“I don’t know. We’ve got to figure that out,” Carmelo Anthony said Wednesday. “Some way, somehow, everybody has to do it.”
The Knicks haven’t been able to solve the Heat no matter who plays, dropping the first two games in this first-round series and all three during the regular season.
And if they are hoping to get an advantage from playing at home, well, they can probably forget that. LeBron James and Dwyane Wade thrive at Madison Square Garden and will be extra fired up Thursday night to try and move the Heat within one victory of the second round.
“It’s going to add a lot. We understand the intensity is going to raise even more,” James said. “I’ve had an opportunity to play a lot of games in that building, but none quite as big as these. This is the Mecca of basketball and it comes with a little more incentive. There’s a lot of history in this building. But we understand what we’re there for.”
The Heat won Game 1 by 33 points and were never seriously challenged in the fourth quarter of a 104-94 victory on Monday, sending New York to its record-tying 12th straight postseason loss. The frustration got to Stoudemire, who punched the case around a fire extinguisher after the game and cut his hand on some glass.
He had a muscle repaired by a surgeon Tuesday and met with his teammates Wednesday, where interim coach Mike Woodson said he was “very apologetic.” With his hand wrapped, Stoudemire said there was a “great chance” he could play in Game 4 on Sunday, though the Knicks are listing him as doubtful.
And Stoudemire believes the Knicks can hang in there until he is back.
“We’ve been faced with adversity all year,” he said. “I went out. Carmelo went out, Jeremy went out, Jared Jeffries went out, so we’ve been dealing with adversity all year. It’s been a heck of a year for us, but I do feel like we have the players that are so professional, so focused on the game, that we have a chance to win Game 3.”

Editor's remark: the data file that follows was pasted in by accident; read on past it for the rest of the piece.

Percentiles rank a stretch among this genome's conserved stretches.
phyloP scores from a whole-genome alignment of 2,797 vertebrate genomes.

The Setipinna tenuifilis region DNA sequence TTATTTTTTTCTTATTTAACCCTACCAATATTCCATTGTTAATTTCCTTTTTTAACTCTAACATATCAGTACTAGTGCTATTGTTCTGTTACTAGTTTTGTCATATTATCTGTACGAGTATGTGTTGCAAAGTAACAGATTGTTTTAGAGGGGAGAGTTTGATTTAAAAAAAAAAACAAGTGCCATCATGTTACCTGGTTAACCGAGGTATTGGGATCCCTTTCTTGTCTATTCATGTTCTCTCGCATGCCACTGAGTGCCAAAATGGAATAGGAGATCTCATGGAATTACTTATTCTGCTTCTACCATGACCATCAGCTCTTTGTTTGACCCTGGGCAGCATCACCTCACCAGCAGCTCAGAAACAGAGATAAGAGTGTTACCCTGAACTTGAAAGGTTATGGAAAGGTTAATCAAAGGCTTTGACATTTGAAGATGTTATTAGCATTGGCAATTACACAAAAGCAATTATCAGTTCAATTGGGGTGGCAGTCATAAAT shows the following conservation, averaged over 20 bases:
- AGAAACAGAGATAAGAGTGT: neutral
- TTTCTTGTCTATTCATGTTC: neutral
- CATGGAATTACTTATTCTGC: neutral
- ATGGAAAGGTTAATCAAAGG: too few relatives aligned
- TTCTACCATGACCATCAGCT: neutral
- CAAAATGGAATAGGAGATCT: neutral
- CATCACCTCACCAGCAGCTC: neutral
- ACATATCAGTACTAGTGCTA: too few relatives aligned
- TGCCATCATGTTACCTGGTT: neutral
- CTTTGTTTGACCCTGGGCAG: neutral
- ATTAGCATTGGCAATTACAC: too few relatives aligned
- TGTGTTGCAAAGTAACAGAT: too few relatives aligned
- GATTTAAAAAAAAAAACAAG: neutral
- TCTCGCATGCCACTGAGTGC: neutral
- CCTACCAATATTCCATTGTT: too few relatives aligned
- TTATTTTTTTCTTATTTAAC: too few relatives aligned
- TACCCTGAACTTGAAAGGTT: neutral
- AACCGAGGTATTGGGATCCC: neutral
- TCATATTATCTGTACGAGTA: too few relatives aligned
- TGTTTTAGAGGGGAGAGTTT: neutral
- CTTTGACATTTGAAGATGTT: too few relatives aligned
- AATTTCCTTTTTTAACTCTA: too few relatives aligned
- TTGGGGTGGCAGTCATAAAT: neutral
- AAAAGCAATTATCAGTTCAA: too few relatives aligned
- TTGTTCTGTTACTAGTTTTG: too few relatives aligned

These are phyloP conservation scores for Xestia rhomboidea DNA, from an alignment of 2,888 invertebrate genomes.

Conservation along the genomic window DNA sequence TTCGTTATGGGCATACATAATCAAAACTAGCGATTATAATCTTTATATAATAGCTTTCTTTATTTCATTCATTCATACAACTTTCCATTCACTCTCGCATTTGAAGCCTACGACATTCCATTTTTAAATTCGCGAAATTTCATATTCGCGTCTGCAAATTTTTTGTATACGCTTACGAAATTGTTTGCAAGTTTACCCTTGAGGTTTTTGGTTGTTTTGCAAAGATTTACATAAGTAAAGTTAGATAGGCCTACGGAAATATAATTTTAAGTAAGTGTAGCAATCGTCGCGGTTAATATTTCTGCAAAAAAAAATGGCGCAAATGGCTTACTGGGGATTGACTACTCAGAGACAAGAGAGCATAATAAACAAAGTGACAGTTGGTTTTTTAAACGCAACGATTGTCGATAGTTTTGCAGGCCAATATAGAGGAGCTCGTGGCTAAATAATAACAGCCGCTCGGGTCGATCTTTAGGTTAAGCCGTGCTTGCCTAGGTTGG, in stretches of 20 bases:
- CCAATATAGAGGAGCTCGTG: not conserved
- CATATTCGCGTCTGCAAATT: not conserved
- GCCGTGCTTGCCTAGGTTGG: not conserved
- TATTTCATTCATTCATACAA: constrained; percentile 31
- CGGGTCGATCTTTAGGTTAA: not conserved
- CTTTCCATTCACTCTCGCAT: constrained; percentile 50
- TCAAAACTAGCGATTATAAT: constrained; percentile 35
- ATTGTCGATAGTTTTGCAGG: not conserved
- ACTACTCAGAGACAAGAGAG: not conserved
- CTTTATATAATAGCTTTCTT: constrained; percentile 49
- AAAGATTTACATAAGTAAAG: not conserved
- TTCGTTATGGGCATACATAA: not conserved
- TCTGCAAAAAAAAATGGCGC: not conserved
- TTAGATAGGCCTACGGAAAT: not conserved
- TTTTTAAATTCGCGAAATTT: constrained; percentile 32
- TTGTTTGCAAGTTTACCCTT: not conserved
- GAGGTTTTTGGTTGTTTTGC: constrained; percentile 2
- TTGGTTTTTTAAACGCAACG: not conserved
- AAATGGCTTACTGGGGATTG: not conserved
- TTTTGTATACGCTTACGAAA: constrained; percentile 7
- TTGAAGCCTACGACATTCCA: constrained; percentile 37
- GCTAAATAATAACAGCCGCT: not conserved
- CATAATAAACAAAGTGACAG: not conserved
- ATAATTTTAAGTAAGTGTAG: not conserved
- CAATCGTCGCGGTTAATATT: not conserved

Stoudemire missed 13 games down the stretch with a bulging disk in his back, and the Knicks won nine of them, so there is the theory they’re better without him. Anthony moved to the power forward spot and dominated slower defenders on his way to averaging nearly 30 points in April and winning the Eastern Conference player of the month award.
But one of the losses was to the Heat on April 15 in Miami’s lone trip to Madison Square Garden. Anthony scored 42 points but was on fumes in the fourth quarter, unable to get much of a rest because the offense stalled when he went out. He then managed only two baskets in the fourth quarter while defended by James, and the Heat pulled away for a 93-85 win.
Anthony said he’s prepared to play as long as interim coach Mike Woodson needs him, but knows that one man is not going to beat the Heat.
“They make it tough out there on the basketball court,” Anthony said. “Beating one guy, I’ve got to see two more guys.”
Like all teams that fall behind 2-0, the Knicks have tried to say that Miami has simply won its two home games, and now it’s their turn. But James and Wade treat MSG like it’s their home court—as the Knicks once hoped it would be.
James averages 29.9 points there, second behind Kobe Bryant among active players. Wade is fourth with 27.3, according to STATS, LLC.
Neither was interested in coming to New York as a free agent in 2010, but they love to visit.
“It’s no secret that besides the AmericanAirlines Arena, it’s is my favorite place to play,” Wade said. “I look forward to how this team is going to respond in a very hostile environment with the lights as bright as they can be.”
Shumpert tore a knee ligament in Game 1 and had surgery Wednesday, but Lin played in a full-court, 3-on-3 scrimmage Wednesday and still hopes to return during the series. If Stoudemire can make it back, too, the Knicks could be close to full strength.
But unless they get some unexpected contributions Thursday from a still undetermined starting lineup, it may be too late.
“Nobody never said it was going to be easy,” Anthony said. “Guys that haven’t been playing need to step up and get ready for the challenge that’s out there facing us tomorrow, and we’re going to need everybody.”
AP Sports Writer Tim Reynolds in Miami contributed to this report.
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